Wind Turbine (3-D) Considering Turbine Base, ANSYS Fluent Simulation Training

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This project will study an incompressible isothermal airflow close to a standard horizontal axis wind turbine considering its base by ANSYS Fluent software.

This product includes a Mesh file and a comprehensive Training Movie.

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Project Description

Standard Horizontal Axis Wind Turbine (HAWT) is becoming ever more important in wind power generation. Fortunately, it is known that HAWTs have higher efficiency compare to VAWTs. Thus, they have been employed in open fields and can produce energy from the wind.

This project will study an incompressible isothermal airflow close to a standard horizontal axis wind turbine. The geometry is a wind turbine with a 30-meter base inside a 300-meter wind tunnel. Also, we select the maximum speed of 1 m/s is for the wind and the turbine velocity of 30 RPM.

wind turbine

Wind Turbine and Base, Geometry and Mesh

As a numerical study, the initial step towards the modeling is the production of the CAD geometry. We consider the blue face as the inlet of the domain while the red face as the outlet.

wind turbine

For the current problem, we generate a mesh count of 1,981,472 elements to represent the geometry. Regarding the quality of the mesh, the maximum skewness of 0.91 with an average of 0.22 is satisfactory. In addition, for an interested reader, we depicted the quality distribution of mesh as below. Also, we added 5 layers for our prism elements to accurately calculate the boundary layer. Finally, we performed the meshing operation via ANSYS-Meshing software.

wind turbine wind turbinewind turbinewind turbine

Wind Turbine CFD Simulation Settings

When we import the mesh into the ANSYS-FLUENT solver, the calculation procedure could be started. The details of the solution setup are as follows:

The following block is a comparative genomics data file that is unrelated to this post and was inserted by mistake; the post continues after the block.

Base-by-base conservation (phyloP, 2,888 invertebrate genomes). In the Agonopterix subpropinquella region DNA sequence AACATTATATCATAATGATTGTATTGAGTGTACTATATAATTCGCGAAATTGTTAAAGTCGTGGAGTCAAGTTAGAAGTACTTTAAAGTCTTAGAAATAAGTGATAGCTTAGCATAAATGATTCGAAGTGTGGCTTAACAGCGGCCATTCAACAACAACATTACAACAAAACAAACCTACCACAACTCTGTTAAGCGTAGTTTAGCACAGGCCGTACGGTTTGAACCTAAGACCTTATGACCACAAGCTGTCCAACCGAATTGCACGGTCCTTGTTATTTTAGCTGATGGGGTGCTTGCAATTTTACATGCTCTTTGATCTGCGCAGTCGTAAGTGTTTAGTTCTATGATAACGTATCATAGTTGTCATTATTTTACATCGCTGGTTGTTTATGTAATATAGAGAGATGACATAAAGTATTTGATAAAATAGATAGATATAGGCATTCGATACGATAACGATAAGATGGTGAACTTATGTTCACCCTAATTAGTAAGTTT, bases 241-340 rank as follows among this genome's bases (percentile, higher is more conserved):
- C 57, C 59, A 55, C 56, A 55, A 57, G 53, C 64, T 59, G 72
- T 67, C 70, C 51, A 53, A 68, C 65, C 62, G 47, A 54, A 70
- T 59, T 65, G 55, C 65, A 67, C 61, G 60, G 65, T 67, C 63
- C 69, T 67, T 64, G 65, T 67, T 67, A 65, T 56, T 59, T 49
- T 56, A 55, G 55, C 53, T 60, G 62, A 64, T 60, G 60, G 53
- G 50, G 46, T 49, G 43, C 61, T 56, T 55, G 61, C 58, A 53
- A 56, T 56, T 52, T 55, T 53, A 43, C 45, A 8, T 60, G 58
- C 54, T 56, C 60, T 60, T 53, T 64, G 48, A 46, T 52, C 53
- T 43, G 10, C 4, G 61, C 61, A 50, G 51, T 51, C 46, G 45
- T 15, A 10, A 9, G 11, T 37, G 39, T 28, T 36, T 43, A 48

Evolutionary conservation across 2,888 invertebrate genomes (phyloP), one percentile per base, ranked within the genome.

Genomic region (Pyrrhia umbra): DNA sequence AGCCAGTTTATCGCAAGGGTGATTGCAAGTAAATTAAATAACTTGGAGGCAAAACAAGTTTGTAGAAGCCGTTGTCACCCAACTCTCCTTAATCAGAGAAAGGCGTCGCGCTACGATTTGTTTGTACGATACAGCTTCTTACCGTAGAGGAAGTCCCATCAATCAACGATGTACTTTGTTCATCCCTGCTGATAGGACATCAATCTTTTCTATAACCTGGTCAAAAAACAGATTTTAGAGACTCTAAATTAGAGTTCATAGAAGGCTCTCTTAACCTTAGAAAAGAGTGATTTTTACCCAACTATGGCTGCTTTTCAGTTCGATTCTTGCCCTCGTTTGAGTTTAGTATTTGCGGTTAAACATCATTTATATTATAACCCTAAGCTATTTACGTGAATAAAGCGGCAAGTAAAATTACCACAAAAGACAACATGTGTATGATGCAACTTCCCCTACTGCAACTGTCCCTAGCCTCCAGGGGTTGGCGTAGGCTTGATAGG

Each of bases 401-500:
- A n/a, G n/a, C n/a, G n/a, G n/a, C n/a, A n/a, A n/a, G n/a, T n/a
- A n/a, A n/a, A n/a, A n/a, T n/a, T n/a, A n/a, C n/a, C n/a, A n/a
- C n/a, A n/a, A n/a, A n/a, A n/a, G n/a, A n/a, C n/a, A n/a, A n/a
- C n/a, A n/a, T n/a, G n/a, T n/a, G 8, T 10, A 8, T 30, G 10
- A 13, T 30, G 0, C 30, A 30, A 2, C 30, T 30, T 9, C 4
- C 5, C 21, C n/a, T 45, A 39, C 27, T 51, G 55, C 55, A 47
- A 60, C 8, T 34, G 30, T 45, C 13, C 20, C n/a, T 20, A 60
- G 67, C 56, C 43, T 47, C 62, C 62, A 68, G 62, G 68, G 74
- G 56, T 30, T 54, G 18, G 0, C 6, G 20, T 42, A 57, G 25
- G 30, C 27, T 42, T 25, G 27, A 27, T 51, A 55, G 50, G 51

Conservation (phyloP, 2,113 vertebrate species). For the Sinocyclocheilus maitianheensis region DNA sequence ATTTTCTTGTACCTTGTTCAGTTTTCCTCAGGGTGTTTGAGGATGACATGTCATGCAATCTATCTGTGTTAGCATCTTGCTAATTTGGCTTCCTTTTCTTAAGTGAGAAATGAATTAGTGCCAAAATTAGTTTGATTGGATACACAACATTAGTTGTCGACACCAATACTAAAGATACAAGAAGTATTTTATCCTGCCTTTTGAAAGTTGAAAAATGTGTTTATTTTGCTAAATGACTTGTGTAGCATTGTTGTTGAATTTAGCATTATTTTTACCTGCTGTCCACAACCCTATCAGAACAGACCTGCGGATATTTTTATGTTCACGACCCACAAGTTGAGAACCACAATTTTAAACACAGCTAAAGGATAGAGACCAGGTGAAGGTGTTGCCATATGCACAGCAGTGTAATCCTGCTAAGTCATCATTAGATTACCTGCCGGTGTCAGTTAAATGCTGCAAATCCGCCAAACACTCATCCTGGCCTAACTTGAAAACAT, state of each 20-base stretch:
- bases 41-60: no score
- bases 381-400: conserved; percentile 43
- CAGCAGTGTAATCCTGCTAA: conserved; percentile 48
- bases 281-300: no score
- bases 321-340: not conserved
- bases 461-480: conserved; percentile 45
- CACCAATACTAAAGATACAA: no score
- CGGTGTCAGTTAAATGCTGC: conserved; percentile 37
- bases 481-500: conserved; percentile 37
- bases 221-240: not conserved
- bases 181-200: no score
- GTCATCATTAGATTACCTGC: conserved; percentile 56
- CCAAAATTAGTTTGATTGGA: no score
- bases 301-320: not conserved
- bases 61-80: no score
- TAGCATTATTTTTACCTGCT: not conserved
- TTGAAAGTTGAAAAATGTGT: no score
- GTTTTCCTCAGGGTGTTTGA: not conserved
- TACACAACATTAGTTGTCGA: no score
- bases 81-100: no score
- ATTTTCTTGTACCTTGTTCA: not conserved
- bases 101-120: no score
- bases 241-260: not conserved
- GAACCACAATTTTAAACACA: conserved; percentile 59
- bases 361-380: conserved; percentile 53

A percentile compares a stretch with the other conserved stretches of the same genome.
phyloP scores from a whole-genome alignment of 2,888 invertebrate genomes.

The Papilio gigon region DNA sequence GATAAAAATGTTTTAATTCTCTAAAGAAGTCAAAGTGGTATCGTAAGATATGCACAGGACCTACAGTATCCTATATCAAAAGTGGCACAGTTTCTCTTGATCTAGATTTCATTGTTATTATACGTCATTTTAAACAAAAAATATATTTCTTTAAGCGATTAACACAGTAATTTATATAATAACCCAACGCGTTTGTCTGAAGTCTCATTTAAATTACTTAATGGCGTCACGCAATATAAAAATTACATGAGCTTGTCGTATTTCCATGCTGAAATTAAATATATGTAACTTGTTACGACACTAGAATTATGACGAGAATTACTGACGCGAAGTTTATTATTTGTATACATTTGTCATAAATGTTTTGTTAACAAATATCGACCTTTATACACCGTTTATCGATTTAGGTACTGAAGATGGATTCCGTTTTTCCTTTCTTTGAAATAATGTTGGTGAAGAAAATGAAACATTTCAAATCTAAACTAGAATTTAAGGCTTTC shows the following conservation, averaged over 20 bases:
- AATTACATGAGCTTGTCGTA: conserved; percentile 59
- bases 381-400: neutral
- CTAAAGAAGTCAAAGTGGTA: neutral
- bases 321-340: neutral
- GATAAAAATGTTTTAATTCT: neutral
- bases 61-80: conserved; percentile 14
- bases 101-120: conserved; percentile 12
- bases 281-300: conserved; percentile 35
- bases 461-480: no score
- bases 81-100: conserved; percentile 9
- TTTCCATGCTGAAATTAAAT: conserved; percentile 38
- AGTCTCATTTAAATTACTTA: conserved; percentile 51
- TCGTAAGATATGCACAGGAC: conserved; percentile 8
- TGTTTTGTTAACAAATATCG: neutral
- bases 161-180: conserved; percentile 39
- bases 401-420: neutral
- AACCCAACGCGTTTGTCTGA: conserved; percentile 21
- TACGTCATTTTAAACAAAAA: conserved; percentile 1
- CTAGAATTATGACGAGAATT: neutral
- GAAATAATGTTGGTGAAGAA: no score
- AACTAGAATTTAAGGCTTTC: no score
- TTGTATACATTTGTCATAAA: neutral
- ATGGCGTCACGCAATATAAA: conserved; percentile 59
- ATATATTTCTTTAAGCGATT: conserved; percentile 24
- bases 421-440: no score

Table (1)- Solver Settings

Solver settings:
Type: Pressure-based
Time setting: Steady-state
Gravity: Off
Energy: Off
Model: k-w-SST
Zone: Static fluid zone: Rectangular Box: default

Rotary fluid zone: Cylindrical: Frame-Motion

Axis: X-direction, (0,0,0)

Rotational Speed: 30 RPM

Boundary conditions: Turbine Walls: No-slip

Inlet: velocity inlet: 1 m/s

Outlet: pressure outlet

FarWalls: Symmetry

Solver Properties:
Solution methods: SIMPLE
Pressure interpolation scheme: Second-Order
Momentum: Second-Order
Turbulence: First-Order
Relaxation: Default, Number of Iterations = 1000
Initialization: Standard > from inlet
Material used:
Fluid: Air – constant properties

Density: 1.225 kg/(m3)

Viscosity: 1.7894×10-5 (Pa.s)

Monitor: Drag Value of Blade wall in X-direction

Results and Discussions

After we converge the solution, we could obtain the results through post-processing. Meanwhile, as an assurance for a valid convergence, the drag and Y-plus values were monitored during the solution iterations. This study decided that the solution is converged when the drag force reached a constant rate and the residuals were below 10-5 values.Afterward, the results regarding the pressure and the velocity field are depicted in the below figures. The leading edge of the turbine wall corresponded to the lowest pressure, which is entirely logical since the velocity has the highest value on the tip of the turbine blade. For the velocity field, we depicted both contour and streamlines to get much insight into the problem. Briefly, the velocity field adjacent to the wall of the turbine has the highest gradient.

Additionally, the streamlines illustrate the quality of the flow streams resolved in the wake section, which is the core challenge of aerodynamic simulation.Finally, we have found that the drag force is 1.067 (kN), which was accurate for a wind turbine with a 30-meter base with the noted specifications.

There are a Mesh file and a comprehensive Training Movie that presents how to solve the problem and extract all desired results.


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